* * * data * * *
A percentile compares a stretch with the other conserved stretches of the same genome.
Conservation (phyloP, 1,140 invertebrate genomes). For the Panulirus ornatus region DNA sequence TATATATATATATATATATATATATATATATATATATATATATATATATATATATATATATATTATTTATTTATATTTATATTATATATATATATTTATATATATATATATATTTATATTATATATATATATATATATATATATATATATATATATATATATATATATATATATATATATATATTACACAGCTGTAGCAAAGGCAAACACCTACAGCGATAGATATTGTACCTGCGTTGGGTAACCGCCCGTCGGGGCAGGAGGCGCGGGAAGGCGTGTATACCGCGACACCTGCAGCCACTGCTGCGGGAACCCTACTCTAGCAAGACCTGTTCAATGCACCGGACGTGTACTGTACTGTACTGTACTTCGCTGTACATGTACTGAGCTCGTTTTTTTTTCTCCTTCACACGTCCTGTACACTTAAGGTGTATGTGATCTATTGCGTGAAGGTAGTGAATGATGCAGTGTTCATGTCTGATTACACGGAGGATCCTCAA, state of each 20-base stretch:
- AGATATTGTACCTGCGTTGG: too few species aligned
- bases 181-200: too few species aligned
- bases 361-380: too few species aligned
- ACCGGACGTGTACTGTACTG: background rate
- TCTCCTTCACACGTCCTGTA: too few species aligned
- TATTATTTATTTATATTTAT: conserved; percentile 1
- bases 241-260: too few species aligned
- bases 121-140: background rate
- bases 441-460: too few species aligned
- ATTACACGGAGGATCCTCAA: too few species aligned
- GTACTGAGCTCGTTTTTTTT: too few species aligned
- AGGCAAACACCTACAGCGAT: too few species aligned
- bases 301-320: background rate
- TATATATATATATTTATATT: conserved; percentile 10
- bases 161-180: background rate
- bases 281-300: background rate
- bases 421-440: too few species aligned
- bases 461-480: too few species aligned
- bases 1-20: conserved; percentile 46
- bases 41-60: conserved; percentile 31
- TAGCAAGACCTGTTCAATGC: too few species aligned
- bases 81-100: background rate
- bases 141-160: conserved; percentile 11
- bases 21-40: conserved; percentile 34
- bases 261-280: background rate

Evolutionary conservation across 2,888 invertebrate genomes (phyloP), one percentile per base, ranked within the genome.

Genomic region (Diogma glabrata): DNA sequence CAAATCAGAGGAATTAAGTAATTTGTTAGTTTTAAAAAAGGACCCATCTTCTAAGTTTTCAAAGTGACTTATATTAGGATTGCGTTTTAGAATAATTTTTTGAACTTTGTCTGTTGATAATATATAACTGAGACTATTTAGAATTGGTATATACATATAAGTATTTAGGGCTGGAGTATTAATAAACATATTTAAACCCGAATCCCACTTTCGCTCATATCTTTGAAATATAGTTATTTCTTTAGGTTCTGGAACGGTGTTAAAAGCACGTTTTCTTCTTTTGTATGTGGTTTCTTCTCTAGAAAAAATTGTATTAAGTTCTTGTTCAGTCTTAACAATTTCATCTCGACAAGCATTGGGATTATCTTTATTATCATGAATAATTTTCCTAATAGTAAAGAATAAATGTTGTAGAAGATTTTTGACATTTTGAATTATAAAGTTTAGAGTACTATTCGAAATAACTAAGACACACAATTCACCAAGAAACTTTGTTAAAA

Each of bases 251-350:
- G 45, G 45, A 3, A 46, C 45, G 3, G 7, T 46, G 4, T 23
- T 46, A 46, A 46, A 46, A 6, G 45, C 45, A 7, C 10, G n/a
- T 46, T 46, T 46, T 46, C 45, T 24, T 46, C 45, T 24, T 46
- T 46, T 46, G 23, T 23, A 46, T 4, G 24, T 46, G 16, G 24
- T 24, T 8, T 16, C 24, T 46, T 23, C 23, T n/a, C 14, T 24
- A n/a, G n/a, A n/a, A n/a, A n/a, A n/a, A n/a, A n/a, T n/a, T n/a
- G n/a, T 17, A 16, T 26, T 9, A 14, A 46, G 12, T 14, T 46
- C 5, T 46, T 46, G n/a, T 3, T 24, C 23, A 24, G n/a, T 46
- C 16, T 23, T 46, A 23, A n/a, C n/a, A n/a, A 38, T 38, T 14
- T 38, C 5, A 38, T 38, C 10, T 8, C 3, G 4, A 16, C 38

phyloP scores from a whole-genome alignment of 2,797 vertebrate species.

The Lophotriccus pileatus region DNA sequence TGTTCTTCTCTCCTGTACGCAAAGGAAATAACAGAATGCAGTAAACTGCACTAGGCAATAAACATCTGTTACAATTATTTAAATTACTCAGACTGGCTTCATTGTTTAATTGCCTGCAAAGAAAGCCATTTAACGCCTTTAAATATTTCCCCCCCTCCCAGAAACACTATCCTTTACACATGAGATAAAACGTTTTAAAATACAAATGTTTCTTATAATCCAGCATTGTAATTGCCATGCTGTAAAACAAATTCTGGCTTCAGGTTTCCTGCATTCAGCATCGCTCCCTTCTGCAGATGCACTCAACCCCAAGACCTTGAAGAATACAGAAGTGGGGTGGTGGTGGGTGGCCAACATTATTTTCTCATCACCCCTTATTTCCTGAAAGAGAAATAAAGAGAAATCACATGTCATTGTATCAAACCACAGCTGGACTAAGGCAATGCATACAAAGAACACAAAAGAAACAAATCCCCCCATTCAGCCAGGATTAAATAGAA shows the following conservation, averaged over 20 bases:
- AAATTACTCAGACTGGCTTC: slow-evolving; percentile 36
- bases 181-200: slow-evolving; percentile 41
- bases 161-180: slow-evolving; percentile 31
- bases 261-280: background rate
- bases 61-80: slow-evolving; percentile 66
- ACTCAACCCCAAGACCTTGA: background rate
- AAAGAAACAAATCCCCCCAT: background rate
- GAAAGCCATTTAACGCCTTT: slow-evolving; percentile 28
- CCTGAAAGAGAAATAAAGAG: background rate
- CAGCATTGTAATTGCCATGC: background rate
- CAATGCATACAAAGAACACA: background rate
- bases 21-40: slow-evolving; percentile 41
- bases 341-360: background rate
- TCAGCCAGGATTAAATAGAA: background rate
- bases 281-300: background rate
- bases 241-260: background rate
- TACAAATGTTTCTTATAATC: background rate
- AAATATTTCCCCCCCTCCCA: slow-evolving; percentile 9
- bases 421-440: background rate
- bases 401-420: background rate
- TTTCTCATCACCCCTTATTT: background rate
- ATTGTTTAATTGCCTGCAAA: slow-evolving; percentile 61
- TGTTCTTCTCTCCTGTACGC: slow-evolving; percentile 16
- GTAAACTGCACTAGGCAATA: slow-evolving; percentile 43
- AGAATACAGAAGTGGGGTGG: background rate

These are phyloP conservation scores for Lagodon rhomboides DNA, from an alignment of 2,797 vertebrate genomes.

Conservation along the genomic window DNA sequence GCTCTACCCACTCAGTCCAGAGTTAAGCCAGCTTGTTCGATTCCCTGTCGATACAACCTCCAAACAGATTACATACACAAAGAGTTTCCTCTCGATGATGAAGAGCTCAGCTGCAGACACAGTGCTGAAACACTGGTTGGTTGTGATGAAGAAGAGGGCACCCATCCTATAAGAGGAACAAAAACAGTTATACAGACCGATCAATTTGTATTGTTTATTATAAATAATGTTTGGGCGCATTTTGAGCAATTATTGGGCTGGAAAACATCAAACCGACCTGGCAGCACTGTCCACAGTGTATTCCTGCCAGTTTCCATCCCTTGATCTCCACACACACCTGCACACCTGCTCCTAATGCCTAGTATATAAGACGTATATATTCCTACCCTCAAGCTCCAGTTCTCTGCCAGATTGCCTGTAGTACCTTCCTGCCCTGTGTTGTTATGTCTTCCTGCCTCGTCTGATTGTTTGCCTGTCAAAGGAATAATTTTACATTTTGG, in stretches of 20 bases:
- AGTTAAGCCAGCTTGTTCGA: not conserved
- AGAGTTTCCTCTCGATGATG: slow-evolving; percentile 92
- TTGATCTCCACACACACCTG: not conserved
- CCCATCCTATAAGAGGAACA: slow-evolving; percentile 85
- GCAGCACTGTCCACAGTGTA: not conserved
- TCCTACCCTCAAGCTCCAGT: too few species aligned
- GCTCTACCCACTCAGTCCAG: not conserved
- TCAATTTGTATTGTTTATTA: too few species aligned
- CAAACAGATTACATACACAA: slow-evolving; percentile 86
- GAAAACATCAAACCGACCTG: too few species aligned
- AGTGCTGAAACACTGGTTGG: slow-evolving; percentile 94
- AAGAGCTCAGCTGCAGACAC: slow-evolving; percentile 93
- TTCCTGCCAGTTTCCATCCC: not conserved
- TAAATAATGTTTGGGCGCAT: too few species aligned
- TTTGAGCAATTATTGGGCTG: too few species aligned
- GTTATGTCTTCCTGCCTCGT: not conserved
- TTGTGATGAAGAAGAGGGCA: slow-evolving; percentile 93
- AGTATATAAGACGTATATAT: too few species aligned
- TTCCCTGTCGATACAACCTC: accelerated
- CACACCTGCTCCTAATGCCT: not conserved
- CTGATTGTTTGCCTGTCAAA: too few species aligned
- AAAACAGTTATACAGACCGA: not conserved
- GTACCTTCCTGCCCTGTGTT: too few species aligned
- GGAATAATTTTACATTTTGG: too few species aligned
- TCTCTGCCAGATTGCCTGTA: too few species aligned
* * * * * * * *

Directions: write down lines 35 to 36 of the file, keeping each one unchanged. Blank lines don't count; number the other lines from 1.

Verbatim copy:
- T 24, T 8, T 16, C 24, T 46, T 23, C 23, T n/a, C 14, T 24
- A n/a, G n/a, A n/a, A n/a, A n/a, A n/a, A n/a, A n/a, T n/a, T n/a